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Our path to merging Cloud Data into a Jira & Confluence Server Environment

Merging Cloud Data into a Jira & Confluence Server Environment

What & why?

Merging data from one Jira/Confluence server into another Jira/Confluence server is one thing. Merging data from Jira/Confluence Cloud into a Jira/Confluence server environment is another. However, I was tasked with this fun & challenging project at one of our customers, DPG Media.

At our customer, DPG Media, several teams had started using both Jira & Confluence over the last couple of years, resulting in a big Jira and Confluence server environment setup with over 2000 active users all logging in with their active directory credentials. However, some teams had been working on a different Jira or Confluence environment being it due to company merges or other causes, and some of these instances were living in the cloud.

The downsides here are obvious. Certain users had to go to different URLs to work on different projects in different Jira/Confluence instances. On top of this, there are some major differences in Cloud vs Server deployments (think UI and plugins) which made it unclear to some users why they saw things differently in what they thought was the same tool. Oh yeah, and don't forget the double license cost of course.

In the vision of bringing the teams that used Jira or Confluence closer together, it was time to merge the different environments. 


Cloud to Server? Or Server to Cloud?

Each scenario is different, each company is different, but also each migration path is different. However, there are some questions you need to ask yourself when starting a migration or merger project like this.

  • Which default functionalities do we lose when migrating to Cloud/Server?
  • Which of our installed plugins are (not) available on Cloud/Server?

These 2 are major factors. There are plenty of plugins available for each deployment option, but not every plugin that you currently use, is available for both Cloud and Server.

Other things to worry about is the impact of the data. In most cases it will make more sense to migrate the smallest environment into the bigger one. If however, you choose to merge a bigger Cloud instance into a 'smaller' Server instance, because of certain plugins/functionalities for example, you may need to think about the extra load on the server. Do you have to upgrade your server hardware as well for example?

And of course, it's definitely worth comparing the license cost for both. In our case, we had enough licenses left on our server instance to absorb all the extra users that came from cloud (some users already had an account in the server instance AND the cloud instance).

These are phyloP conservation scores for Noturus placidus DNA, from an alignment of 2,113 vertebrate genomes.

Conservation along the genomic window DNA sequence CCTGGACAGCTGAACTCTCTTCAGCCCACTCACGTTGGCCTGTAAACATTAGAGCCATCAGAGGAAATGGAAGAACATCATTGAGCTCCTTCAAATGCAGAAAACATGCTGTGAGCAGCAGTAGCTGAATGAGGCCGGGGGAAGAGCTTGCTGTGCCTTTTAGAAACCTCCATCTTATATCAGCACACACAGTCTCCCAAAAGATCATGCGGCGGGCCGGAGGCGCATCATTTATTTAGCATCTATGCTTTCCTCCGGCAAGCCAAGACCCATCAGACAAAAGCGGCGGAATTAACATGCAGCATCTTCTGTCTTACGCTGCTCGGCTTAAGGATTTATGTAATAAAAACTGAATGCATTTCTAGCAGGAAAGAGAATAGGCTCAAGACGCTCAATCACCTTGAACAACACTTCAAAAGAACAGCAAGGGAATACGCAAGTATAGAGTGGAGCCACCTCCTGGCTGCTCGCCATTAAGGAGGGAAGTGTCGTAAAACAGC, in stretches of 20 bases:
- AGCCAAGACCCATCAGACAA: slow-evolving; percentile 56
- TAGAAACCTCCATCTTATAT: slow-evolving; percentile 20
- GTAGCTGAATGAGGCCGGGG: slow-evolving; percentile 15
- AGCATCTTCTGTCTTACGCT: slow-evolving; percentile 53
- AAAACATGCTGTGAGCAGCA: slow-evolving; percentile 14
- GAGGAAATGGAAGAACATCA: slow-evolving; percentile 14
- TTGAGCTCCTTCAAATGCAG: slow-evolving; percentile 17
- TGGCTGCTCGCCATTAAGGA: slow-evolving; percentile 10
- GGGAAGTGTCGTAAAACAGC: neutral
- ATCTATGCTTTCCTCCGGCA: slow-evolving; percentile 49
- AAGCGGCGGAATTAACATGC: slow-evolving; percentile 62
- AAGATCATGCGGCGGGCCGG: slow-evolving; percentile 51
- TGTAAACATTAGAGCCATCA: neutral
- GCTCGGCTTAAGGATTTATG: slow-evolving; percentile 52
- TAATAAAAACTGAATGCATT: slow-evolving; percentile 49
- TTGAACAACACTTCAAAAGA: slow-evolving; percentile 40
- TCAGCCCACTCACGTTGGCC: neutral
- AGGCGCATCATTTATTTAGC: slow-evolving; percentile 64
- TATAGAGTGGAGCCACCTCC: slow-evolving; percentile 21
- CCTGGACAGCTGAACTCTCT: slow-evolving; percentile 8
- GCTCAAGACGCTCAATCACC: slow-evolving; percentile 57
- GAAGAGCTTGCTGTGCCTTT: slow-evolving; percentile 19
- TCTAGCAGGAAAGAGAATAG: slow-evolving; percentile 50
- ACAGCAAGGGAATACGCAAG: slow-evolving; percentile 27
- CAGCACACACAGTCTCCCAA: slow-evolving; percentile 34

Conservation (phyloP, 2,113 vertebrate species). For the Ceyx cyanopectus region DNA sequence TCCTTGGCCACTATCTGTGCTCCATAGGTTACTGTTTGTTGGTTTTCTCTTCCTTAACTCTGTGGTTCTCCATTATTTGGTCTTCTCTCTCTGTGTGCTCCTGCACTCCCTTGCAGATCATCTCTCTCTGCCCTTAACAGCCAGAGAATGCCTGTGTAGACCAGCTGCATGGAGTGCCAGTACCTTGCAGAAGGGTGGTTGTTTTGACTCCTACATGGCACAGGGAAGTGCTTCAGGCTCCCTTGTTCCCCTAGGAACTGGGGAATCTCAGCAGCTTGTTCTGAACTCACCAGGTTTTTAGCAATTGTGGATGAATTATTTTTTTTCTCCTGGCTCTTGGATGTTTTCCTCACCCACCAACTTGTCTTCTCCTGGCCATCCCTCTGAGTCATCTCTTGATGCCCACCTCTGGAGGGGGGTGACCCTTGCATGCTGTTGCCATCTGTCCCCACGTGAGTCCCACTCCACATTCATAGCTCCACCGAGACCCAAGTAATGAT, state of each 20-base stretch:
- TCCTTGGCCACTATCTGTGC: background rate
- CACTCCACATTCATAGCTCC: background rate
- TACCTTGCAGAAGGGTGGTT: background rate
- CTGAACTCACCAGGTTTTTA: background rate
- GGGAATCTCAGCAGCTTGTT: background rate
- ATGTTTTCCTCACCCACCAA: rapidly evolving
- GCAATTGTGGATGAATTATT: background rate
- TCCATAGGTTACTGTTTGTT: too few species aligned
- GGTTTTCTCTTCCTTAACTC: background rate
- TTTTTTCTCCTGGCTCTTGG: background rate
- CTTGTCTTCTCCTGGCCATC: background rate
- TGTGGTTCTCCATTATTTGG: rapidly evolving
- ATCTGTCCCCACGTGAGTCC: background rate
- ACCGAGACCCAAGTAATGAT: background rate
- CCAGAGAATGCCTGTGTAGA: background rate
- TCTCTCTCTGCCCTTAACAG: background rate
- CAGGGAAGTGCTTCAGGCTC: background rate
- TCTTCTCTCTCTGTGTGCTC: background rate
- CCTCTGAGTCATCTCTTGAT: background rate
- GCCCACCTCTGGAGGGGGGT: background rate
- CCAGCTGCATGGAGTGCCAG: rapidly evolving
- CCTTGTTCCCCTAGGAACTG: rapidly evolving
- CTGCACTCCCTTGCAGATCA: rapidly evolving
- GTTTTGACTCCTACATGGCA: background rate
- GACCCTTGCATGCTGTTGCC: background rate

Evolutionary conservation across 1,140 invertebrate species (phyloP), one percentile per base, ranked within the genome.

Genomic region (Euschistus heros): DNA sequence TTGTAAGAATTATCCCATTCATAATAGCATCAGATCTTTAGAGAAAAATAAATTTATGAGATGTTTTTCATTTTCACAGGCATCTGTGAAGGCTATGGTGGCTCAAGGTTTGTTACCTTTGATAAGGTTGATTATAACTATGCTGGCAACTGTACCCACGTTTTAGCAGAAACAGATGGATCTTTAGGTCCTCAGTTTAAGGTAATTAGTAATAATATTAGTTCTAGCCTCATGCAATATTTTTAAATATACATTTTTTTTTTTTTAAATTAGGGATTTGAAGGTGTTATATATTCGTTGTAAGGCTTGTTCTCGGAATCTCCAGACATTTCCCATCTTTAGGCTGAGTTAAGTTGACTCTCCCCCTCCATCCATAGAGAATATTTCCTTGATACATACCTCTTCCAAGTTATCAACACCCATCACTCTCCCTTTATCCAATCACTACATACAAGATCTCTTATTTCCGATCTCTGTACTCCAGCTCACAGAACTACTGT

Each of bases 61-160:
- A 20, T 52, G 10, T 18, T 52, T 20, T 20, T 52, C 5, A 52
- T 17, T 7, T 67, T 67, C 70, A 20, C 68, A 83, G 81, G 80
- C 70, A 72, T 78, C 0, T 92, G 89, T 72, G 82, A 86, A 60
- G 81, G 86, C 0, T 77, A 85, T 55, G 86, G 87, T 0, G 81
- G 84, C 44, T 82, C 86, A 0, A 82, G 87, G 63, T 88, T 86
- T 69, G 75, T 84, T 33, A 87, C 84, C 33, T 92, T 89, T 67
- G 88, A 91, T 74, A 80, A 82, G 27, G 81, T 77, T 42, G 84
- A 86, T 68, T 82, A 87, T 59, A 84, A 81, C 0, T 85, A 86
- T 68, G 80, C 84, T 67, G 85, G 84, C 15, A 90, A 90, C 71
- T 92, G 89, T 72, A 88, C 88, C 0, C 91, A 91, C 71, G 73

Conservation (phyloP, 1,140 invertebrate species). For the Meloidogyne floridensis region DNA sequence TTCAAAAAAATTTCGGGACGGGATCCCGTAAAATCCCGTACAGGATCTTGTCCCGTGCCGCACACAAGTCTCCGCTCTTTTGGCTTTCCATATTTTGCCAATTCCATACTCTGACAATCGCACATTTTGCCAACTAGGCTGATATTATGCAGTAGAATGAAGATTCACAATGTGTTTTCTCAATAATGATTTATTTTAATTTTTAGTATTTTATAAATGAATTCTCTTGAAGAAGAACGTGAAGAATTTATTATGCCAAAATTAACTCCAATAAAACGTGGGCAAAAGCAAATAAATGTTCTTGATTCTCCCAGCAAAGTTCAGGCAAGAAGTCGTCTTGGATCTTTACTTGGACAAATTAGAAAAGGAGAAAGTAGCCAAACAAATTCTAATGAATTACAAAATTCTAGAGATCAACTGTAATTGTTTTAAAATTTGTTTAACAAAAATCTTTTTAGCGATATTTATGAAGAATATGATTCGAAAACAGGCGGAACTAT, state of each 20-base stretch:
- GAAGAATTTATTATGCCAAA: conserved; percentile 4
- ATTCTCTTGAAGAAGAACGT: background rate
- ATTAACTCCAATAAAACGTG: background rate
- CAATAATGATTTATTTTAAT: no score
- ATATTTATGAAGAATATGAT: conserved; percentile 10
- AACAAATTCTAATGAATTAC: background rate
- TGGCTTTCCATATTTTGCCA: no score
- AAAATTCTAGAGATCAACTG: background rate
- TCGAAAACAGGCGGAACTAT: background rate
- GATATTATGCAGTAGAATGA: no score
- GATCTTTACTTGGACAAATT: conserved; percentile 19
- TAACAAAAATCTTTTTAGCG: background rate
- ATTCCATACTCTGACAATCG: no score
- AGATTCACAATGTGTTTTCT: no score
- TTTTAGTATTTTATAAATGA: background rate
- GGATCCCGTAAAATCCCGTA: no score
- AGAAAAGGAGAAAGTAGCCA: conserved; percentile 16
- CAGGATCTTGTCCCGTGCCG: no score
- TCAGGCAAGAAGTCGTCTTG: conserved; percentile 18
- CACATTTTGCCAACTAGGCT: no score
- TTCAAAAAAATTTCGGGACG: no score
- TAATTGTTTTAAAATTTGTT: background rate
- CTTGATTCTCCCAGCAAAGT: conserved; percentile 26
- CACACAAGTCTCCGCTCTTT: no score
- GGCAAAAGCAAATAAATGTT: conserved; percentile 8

Requirements & problems

Before developing a migration plan, we first had to fully understand how our requirements could impact the merging and had to tackle some problems before starting the process.

  • Next Gen projects currently don't exist on server instances. The cloud instance did use this type of project. In some cases, we were able to delete the projects because we didn't need them anymore, but for others we first had to migrate the issues to a default software project. Keep in mind that Next Gen projects will simply block the option to export cloud data for server instances.
  • We made decisions on certain plugins used on cloud regarding whether or not we would use their server version (if it existed) or how we could possibly migrate data from one plugin to a different (alternative) plugin on server.
  • Cloud usernames did not match the usernames defined in Active Directory. So simply importing the data as is, would mean that internal jira users would be created and the data wouldn't be linked to the correct AD accounts. We wanted to link all data to the same user as on cloud. All users were either available or created in the AD before we started the migration.
  • Jira macro's on Confluence would break as the data wouldn't be configured with the correct application link.
  • If a project key already existed on the server instance, we had to update the project key on the cloud data. However this would mean that imported filters would possibly still refer to the old project key and therefor show the wrong issues after being imported on the server instance.
  • Duplicate configuration or scheme names would overwrite the existing server configuration, so all scheme names or configuration names had to be unique.
  • Statuses, issue types, resolutions, etc are all risky things to import. A status named "BACKLOG" on server, but "Backlog" on the cloud, didn't correctly match while importing at the time, but the lower case status couldn't be created as Jira sees statuses as unique and ignores casing in that regards.

Many other different problems occurred, such as status categories being overwritten, issue linking descriptions, etc. All this had to be fixed for the eventual production migration. Simply put:

  • All usernames should be correctly matching the usernames in AD
  • No existing production data or configuration should be overwritten

These two requirements were simple, but required a lot of testing and attention.


Our path to merging

Our migration path was actually pretty simple, but required some extra work. Jira was obviously the biggest challenge as we could simply use Confluence's default space export and import. But for Jira, we chose to use the amazing Project Configurator plugin by Adaptavist. The plugin is amazing, the support is extraordinary!

"But the plugin is server only?"
-Yes, correct! 

"You migrated from cloud to server?"
-Yes, correct!



Our secret in the migration process, is to simply provide a middle server which hosts a clean Jira installation, a clean database and a clean Confluence installation. Look at the picture below to better understand our process.